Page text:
The two adults who live, teach, explain, put into new perspectives and always are there and help to resolve new obstacles are joined on a day to day basis by various experienced professionals. Together they cover all the subjects. Being a small multi-age group, differentiation is the point of departure. The learning environments consist not only of their beautiful classrooms, but also the multi-functional room (art, theatre, music), the land component with ponies (Colin and Pipo), a horse (Verona), chickens, fields and gardens, sport grounds and the very cosy and comforting courtyard are all used to their fullest potential.
The children find themselves in a rather unique situation, where they are able to progress without external competition. Assessments, mainly formative, but also some summative, take place on a regular basis providing ample feedback. Together with presentations, both verbal and written, on-going small and larger assignments, and regular work ensure these few transit years between childhood and young adulthood become and remain a smooth and constructive period in their life.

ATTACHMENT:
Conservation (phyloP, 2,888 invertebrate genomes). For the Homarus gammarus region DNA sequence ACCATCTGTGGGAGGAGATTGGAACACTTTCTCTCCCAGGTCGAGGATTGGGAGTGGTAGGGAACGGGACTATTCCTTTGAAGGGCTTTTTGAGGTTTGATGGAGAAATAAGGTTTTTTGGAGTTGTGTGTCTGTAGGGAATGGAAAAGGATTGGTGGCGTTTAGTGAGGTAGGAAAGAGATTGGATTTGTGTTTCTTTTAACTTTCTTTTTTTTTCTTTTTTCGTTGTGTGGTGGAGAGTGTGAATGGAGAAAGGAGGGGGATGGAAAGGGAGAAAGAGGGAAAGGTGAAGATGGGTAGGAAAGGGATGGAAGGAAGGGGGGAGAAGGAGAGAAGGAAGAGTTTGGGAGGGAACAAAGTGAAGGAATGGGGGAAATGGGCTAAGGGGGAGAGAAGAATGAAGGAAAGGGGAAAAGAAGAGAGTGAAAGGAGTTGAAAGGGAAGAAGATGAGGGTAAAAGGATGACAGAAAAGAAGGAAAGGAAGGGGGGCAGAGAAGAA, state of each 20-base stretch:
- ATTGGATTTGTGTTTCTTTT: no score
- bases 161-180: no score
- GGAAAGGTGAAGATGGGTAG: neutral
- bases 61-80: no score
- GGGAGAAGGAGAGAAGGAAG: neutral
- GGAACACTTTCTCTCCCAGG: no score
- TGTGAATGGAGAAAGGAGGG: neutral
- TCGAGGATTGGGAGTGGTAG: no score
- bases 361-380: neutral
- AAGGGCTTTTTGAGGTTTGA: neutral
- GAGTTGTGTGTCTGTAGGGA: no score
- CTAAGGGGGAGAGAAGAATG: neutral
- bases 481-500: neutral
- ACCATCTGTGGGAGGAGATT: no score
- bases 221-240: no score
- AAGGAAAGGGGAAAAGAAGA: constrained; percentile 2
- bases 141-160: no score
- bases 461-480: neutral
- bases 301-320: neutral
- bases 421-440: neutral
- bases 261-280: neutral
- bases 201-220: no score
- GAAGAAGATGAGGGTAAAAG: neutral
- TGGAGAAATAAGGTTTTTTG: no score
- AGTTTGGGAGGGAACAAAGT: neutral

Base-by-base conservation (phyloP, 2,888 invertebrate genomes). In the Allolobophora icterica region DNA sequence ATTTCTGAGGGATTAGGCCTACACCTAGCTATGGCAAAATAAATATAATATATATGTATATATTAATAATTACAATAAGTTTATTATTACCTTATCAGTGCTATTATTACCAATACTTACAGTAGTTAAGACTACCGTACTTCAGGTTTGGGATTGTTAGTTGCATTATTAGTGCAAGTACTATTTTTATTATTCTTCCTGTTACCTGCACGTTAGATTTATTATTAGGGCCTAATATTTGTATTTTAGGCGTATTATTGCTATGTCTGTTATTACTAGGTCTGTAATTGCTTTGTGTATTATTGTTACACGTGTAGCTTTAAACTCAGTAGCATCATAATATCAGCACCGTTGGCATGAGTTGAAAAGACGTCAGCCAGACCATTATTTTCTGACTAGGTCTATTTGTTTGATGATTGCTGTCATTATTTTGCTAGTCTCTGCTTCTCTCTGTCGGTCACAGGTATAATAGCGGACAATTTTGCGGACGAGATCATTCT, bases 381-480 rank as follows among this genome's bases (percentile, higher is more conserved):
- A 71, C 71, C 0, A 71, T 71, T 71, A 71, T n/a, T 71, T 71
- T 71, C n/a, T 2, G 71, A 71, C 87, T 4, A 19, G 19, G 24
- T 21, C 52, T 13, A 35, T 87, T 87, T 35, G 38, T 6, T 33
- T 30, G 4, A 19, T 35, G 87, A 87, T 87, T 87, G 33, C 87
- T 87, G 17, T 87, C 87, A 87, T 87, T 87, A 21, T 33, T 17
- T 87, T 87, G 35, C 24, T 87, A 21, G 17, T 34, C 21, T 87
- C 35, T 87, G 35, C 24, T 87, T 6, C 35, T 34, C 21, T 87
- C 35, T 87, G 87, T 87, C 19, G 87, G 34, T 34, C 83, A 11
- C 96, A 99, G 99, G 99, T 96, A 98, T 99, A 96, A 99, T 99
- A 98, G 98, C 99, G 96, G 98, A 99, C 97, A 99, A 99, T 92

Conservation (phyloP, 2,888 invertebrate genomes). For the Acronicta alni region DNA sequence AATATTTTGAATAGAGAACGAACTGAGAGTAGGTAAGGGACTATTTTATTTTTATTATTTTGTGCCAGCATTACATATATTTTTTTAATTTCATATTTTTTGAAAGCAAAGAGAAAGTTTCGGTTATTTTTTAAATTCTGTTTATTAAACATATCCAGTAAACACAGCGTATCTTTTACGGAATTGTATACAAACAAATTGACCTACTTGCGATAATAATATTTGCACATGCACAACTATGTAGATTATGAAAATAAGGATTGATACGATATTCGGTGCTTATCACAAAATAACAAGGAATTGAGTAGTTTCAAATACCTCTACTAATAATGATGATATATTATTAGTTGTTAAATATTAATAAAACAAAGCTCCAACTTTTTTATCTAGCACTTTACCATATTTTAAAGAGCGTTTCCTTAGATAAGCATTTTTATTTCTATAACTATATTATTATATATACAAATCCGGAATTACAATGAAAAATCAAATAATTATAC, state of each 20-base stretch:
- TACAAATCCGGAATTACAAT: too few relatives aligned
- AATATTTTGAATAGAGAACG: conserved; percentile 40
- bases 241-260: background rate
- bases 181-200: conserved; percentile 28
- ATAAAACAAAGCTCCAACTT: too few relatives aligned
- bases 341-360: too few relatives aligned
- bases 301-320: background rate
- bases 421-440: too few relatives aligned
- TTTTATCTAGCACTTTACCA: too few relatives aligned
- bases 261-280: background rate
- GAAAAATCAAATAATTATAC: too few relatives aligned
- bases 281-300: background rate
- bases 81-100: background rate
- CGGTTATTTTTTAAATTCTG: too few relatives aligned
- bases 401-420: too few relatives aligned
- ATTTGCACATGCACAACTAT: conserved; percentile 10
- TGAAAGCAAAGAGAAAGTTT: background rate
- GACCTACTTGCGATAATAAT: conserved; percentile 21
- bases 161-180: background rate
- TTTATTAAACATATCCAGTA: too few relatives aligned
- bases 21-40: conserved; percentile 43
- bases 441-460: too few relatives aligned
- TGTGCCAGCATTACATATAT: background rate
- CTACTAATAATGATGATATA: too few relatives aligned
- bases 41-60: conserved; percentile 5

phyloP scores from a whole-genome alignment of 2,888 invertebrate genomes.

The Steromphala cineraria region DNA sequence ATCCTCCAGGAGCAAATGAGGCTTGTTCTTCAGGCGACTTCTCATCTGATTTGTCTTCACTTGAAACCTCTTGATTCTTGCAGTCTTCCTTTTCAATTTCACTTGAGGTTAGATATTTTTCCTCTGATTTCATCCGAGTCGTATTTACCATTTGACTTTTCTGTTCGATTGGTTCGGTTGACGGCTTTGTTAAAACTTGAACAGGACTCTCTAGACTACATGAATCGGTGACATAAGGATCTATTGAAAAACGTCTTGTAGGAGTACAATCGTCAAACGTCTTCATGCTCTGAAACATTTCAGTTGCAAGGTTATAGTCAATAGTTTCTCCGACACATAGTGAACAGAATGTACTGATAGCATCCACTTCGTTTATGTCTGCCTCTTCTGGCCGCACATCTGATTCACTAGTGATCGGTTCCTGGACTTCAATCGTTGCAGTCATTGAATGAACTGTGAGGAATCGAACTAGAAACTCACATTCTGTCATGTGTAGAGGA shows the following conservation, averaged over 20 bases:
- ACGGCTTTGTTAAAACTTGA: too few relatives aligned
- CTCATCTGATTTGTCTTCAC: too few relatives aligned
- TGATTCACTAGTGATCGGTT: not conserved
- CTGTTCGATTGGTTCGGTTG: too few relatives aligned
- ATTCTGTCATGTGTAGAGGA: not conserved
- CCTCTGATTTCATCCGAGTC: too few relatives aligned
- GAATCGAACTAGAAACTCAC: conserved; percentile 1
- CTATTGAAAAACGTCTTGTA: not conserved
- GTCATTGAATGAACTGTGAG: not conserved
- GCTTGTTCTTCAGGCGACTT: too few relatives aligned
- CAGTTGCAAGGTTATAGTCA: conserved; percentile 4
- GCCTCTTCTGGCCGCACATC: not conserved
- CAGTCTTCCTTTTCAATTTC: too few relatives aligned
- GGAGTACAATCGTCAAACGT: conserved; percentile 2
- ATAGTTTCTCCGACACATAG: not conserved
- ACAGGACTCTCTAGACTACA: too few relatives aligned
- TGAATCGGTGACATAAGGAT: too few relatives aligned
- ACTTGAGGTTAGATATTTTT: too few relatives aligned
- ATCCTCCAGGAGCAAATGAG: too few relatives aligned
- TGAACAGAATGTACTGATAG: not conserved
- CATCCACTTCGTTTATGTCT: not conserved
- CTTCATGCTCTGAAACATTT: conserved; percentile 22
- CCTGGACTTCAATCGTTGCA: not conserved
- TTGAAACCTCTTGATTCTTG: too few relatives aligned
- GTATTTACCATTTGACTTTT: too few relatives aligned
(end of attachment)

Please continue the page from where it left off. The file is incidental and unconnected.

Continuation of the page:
Middle Years Programme Group 3
By the time the children have reached the age of thirteen, they find themselves well and truly in the Third Plane of Development (12 to 18 years old). The majority of the previous known and understood securities and certainties become something of the past. Things and thoughts someone could rely on the best part of your life, are now questioned by your very own thoughts. And the possible thoughts of the others, being either family, teachers, peers, or friends, start to make someone rather insecure and unsure. Opinions, perspectives and points of view need to be defined and redefined. Someone cannot even rely on her or his own body. This is hard work.